The Association for Library Service to Children (ALSC), a division of the American Library Association (ALA), has created a Tween Recommended Reads booklist, intended to engage and encourage reading among those ages 10 to 12-years-old. This list has some familiar award-winning titles such as “The False Prince” by Jennifer A. Nielsen as well as some new gems such as “The Lions of Little Rock” by Kristin Levine.
You can pick up a printed copy of this booklist at any of our three branches, or download one directly from the ALSC website. How many have you read? Do you have any personal favorites? Let us know in the comments below.
“Almost Home” by Joan Bauer
Sugar and her mother try to make a new start in Chicago, but with unanticipated struggles, they ﬁnd themselves homeless. Joined by a rescue dog named Shush, Sugar learns to make the most of her new life.
“Doll Bones” by Holly Black
Until recently, Zach, Poppy, and Alice have been playing an ongoing game with dolls and action ﬁgures. When Poppy takes the queen, an antique bone china doll, she is haunted in her dreams by the ghost of a girl. Can the friends stop the haunting?
“Drama” by Raina Telgemeier
Callie has Broadway dreams for her school’s production of “Moon over Mississippi.” Will the drama on and off the stage prevent the show from going on?
“Escape from Mr. Lemoncello’s Library” by Chris Grabenstein
Kyle and 11 other 12-year-olds win a contest to spend the night in the brand-new, high-tech library built by famous game maker Luigi Lemoncello. To be able to leave, they learn, they must ﬁnd a secret escape out of the library using only what’s in it.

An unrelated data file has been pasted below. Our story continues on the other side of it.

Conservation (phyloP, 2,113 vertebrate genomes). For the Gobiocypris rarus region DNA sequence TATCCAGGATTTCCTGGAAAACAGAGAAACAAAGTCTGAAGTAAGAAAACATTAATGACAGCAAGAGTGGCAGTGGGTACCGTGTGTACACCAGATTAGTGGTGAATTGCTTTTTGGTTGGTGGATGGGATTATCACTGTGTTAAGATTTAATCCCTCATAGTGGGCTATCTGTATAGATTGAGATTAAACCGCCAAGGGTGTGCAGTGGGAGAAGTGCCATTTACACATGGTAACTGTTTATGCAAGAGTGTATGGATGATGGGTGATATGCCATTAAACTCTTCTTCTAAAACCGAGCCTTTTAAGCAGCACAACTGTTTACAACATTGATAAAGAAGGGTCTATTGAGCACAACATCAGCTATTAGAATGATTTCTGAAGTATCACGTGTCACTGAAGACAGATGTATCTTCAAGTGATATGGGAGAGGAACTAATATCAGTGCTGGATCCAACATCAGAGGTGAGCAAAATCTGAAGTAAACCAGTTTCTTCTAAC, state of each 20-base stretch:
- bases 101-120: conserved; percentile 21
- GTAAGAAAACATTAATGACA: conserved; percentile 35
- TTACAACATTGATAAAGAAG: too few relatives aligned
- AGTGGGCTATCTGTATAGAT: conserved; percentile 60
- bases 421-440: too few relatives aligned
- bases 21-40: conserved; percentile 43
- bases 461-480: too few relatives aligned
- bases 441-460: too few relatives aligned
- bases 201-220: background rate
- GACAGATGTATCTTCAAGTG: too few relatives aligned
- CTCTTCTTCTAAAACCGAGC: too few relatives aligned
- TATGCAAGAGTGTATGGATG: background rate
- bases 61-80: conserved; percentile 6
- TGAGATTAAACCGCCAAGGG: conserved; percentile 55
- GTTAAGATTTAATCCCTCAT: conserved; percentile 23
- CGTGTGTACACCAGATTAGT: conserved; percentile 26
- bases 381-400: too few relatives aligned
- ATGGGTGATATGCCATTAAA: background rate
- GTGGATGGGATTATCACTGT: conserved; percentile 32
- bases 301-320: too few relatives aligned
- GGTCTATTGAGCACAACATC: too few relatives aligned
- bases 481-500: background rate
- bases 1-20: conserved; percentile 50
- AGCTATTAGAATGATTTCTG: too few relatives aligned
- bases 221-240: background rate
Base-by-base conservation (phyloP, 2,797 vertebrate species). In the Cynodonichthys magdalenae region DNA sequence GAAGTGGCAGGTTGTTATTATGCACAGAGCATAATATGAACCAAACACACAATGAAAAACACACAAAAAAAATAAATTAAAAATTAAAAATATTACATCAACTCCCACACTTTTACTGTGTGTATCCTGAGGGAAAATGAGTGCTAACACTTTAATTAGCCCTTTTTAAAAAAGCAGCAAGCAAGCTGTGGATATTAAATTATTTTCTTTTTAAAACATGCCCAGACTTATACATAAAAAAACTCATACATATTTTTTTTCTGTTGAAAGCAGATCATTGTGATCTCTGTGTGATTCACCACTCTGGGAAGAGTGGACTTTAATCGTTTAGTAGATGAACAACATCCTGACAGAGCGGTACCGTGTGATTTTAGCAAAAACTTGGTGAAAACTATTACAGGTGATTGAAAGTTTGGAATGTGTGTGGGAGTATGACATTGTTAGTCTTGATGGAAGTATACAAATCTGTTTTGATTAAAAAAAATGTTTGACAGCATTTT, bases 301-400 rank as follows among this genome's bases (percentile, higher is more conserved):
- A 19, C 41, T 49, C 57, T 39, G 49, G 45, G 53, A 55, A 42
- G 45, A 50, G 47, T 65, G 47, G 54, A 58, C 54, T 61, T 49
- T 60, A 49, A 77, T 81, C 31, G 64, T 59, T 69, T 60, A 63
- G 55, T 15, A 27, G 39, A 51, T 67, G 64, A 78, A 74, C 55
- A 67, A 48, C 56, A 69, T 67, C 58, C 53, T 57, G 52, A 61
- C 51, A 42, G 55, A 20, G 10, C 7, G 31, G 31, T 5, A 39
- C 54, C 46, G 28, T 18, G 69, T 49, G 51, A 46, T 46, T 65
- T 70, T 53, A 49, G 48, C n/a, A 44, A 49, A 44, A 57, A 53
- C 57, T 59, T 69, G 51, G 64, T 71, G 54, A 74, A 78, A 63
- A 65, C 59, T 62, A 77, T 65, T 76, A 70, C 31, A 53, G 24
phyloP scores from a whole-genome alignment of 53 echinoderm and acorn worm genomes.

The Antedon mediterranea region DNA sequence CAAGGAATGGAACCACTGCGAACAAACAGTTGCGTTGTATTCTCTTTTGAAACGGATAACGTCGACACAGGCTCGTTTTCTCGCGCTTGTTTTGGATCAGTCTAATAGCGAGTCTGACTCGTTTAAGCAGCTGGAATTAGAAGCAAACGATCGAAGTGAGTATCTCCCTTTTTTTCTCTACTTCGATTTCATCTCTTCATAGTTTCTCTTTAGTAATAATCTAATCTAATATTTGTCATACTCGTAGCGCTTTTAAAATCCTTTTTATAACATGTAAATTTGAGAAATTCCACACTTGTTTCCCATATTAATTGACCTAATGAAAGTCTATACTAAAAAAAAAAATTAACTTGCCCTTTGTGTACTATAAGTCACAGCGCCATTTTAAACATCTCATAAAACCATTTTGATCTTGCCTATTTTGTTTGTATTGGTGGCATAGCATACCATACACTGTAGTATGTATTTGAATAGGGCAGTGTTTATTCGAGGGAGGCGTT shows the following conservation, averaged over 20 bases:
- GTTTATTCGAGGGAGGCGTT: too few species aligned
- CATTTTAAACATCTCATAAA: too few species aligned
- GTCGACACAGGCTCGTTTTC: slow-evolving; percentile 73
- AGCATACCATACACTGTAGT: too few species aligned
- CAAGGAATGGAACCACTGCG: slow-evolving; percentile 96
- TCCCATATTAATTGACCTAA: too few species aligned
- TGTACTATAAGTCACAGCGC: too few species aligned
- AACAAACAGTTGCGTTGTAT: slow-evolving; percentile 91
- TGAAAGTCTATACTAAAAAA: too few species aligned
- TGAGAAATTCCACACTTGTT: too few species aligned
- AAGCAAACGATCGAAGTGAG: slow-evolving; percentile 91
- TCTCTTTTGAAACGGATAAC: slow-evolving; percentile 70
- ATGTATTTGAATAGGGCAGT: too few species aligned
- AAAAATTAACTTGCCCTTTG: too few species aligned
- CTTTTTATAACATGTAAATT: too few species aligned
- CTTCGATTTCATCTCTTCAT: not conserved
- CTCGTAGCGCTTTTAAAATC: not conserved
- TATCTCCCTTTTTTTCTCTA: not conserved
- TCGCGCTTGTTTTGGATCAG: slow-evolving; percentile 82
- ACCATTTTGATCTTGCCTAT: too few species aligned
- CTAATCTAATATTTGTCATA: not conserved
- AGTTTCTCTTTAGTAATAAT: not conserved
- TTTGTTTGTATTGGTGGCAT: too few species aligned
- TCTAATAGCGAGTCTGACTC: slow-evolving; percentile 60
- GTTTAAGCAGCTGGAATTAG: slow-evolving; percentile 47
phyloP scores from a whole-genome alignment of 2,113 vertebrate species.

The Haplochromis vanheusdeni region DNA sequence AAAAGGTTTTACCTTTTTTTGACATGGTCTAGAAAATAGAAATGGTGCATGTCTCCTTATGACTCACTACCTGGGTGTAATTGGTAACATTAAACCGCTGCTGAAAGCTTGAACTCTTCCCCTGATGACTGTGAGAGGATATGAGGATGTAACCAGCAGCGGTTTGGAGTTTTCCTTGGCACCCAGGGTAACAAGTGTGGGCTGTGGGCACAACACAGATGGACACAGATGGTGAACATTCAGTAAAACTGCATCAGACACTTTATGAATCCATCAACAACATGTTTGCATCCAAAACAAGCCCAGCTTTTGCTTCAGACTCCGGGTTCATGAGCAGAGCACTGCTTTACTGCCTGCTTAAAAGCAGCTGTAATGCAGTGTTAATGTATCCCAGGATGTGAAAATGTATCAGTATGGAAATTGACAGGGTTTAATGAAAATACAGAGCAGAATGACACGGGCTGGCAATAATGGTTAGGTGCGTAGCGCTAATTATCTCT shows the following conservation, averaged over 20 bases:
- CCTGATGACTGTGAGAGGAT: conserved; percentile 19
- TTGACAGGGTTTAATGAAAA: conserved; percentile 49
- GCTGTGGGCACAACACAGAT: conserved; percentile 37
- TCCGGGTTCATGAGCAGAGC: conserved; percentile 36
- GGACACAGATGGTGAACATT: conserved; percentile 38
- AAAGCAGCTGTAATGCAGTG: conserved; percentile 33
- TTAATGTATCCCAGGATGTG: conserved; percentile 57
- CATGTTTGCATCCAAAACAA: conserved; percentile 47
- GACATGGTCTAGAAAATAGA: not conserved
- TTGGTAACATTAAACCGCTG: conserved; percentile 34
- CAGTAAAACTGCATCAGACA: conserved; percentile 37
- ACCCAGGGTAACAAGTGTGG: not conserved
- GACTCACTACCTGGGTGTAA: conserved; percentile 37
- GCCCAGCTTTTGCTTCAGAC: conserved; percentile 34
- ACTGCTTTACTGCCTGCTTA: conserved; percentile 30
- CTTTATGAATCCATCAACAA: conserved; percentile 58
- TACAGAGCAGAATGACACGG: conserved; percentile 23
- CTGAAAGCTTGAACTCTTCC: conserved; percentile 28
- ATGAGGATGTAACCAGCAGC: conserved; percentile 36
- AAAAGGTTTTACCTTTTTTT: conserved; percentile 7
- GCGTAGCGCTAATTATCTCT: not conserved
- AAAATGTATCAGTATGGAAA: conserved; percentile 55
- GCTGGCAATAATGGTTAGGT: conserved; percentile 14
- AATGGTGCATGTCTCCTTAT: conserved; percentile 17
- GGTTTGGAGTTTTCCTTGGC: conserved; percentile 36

“The False Prince” by Jennifer A. Nielsen
A devious nobleman engages four orphans in a brutal competition where treachery and deceit unfold, until ﬁnally, a truth is revealed that may prove more dangerous than all of the lies put together.
“Horten’s Miraculous Mechanisms” by Lissa Evans
Great Uncle Tony disappeared 50 years ago, but 10-year-old Stuart picks up the trail as if it were yesterday, and he is soon on a quest to follow the clues to his great-uncle’s fantastic mechanical magic workshop.
“The Hypnotists” by Gordon Korman
Jackson Opus is a hypnotist who can make anyone bend to his whim. When Jax joins an elite group of hypnotists, he ﬁnds himself part of a conspiracy that has Jax wondering just whom he can trust.
“In a Glass Grimmly” by Adam Gidwitz
Princess Jill joins up with cousin Jack and a frog; they set off on a life-or-death quest to ﬁnd the “seeing glass,” encountering goblins, mermaids, and a monster. Gory, hilarious, smart, and lyrical.
“Jinx” by Sage Blackwood
A wizard’s apprentice sets off on a quest through the dangerous Urwald, a magical forest full of witches and were-creatures, and discovers he plays a key role in its survival.
“Keeper of the Lost Cities” by Shannon Messenger
Twelve-year-old supersmart Sophie learns that she is actually an elf. Thrust into unfamiliar elven society, she investigates her origins and the deadly ﬁres sweeping the human world.
“Liar and Spy” by Rebecca Stead
Georges adjusts to moving from a house to an apartment, his father’s efforts to start a new business, his mother’s extra shifts as a nurse, being picked on at school, and Safer, a boy who wants his help spying on another resident of their building.
“The Lions of Little Rock” by Kristin Levine